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Bird Flu: Governments Increase Measures To Stop Spread Of Virus

Georgian veterinary worker spraying trucks at the border with Azerbaijan (epa) Countries across the world are stepping up measures to contain the bird-flu virus, which continues its spread. In Georgia, the government ordered the slaughtering of domestic poultry in villages in the Adjara region on the Black Sea. Strict measures are being imposed in the European Union and Asian countries.

PRAGUE, 26 February 2006 (RFE/RL) -- Bird flu continues its march across the world.

In Georgia, the government ordered the culling of all domestic poultry in 11 villages in the Adjara region within a 3-kilometer radius of a lake where dead swans infected with avian influenza were found on 24 February.

At a poultry market in Tbilisi, the Georgian capital, stall holders said sales had plummeted. A chicken seller named Rusudana told Reuters that people are afraid to eat chicken.

"Customers come, but don't buy anything, they are afraid they will get sick and die," she said. "But we have to kill birds, to clean them, cut them, for us it's much more dangerous."

Bird flu appears to be spreading rapidly among poultry and wild birds in the EU. A fourth German state said on 25 February that a wild duck and a swan found dead had tested positive for bird flu.

The dead birds were found on the outskirts of the city of Schwedt, near the border of Poland, according to a spokesman for the Agriculture Ministry in the eastern state of Brandenburg.

Most of the dead birds found in Germany so far, 114 altogether, were in the Baltic coast state of Mecklenburg Vorpommern, the majority on the island of Ruegen. The Mecklenburg-Vorpommern state agricultural minister, Till Backhaus, said inspections would be increased and additional measures taken.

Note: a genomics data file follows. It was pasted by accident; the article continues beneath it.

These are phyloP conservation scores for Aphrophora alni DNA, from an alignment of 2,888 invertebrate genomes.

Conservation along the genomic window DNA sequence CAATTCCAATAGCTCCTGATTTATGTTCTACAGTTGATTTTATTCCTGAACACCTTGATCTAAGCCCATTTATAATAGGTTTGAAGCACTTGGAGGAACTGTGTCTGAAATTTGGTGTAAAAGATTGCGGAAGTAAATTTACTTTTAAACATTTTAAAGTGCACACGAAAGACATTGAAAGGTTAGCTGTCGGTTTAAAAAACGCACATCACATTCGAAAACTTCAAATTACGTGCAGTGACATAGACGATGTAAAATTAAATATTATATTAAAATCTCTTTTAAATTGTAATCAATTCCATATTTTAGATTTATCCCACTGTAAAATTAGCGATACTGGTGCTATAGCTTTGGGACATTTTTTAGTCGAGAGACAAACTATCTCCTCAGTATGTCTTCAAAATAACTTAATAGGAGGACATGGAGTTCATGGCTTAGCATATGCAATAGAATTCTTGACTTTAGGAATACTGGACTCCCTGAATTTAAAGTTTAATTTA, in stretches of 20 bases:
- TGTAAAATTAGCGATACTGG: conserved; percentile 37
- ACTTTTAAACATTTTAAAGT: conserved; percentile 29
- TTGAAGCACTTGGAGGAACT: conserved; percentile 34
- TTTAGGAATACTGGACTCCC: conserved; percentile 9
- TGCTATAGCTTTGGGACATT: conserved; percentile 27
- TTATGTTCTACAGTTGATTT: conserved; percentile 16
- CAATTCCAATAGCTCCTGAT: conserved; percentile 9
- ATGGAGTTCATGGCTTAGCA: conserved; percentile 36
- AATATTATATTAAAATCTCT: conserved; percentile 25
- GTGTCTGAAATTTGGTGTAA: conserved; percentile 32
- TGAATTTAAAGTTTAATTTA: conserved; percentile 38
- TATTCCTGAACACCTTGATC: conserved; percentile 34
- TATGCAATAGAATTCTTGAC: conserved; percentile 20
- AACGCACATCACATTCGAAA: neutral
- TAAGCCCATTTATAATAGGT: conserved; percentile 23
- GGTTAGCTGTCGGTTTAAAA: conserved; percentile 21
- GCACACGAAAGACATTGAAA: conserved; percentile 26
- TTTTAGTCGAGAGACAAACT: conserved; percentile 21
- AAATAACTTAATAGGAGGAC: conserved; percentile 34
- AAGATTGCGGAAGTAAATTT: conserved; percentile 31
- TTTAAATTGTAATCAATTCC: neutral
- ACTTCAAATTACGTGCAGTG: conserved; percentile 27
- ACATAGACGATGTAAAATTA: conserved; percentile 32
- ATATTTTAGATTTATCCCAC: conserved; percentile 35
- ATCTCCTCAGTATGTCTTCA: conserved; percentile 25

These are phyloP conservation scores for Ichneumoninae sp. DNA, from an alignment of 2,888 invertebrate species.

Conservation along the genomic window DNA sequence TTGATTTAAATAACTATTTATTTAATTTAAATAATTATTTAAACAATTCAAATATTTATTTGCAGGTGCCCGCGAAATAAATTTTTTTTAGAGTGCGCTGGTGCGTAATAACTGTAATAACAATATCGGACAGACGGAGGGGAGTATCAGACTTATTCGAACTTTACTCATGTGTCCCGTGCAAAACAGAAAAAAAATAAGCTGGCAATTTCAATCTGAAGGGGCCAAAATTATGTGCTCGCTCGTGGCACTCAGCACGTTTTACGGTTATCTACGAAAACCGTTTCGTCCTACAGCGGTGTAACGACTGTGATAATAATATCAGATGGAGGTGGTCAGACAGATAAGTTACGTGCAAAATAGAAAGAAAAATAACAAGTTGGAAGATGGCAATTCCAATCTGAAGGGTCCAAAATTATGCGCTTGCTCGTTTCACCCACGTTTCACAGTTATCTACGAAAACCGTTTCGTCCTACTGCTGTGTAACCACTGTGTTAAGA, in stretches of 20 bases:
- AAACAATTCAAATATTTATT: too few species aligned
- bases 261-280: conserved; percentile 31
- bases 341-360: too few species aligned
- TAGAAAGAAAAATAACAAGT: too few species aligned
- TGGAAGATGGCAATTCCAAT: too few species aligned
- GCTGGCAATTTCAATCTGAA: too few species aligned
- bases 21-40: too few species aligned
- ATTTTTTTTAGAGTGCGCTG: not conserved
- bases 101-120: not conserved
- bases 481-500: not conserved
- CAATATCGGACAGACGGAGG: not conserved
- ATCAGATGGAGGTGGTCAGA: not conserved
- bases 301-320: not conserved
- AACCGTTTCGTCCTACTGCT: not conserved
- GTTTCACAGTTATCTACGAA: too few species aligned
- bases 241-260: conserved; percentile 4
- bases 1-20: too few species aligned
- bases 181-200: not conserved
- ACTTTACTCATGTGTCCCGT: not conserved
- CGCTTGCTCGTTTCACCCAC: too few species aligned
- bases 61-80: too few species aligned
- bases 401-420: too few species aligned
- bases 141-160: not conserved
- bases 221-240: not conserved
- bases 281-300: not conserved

"We will further increase inspections of animal keepers," he said. "Each visible head that's sticking out of the barn, those livestock will be killed."

Also on 25 February, German Defense Minister Franz-Josef Jung visited his troops currently stationed on Ruegen and in charge of assisting in the search for further dead birds. The German army sent some 250 soldiers to this resort island last week after local authorities asked for help.

Asian Outbreaks

Bird slaughter also continues in India. Health authorities in India's southern state of Kerala culled thousands of ducklings on 25 February, smuggled in from neighboring Tamil Nadu state for sale, barely a week after the world's second-most-populous country reported its first infection of the H5N1 strain of bird flu in poultry in western Maharashtra.

"There was a possibility of those duckling going to different destinations in the state. So we had no option but to cull them and destroy them," the director of animal husbandry for the Kerala government said. "So I hope that such incidents will not be repeated. This is our uniform policy, if any consignment is discovered from across the border without certification, we have standing instructions to all the department officials to immediately cull the consignment."

Meanwhile, Chinese Agriculture Minister Du Qinglin has warned of a possible "massive bird-flu outbreak" as the country announced two new human cases of the H5N1 strain, raising to 14 the number of human infections reported since October.

Du said that outbreaks in poultry occurred last year in 32 areas throughout China, killing 163,100 chickens, ducks, and other fowl.

The H5N1 strain of the virus has killed more than 90 people worldwide since 2003, mostly in Southeast Asia and China. Victims contract the virus through close contact with infected birds. Experts fear it is only a matter of time before it changes into a form that passes easily between humans, sparking a pandemic in which millions could die.

Affected Areas

Affected Areas

Click on the map for a closer view of the areas within RFE/RL's broadcast region where cases of diseased fowl have been confirmed. Last updated on February 20.

BIRD FLU, or avian influenza, continues to menace scattered areas from East Asia, where the disease first appeared, to Southeastern and Eastern Europe and beyond. Authorities around the world are bracing themselves -- and, more importantly, planning and taking measures to fight the disease wherever it appears.

Stories Of Particular Interest:

Bird-Flu Expert Discusses Issue Of Migratory Birds

Bird Flu: As European Worries Grow, Some See Benefits In Alarm

WHO Laboratory In London Is At Center Of Drama

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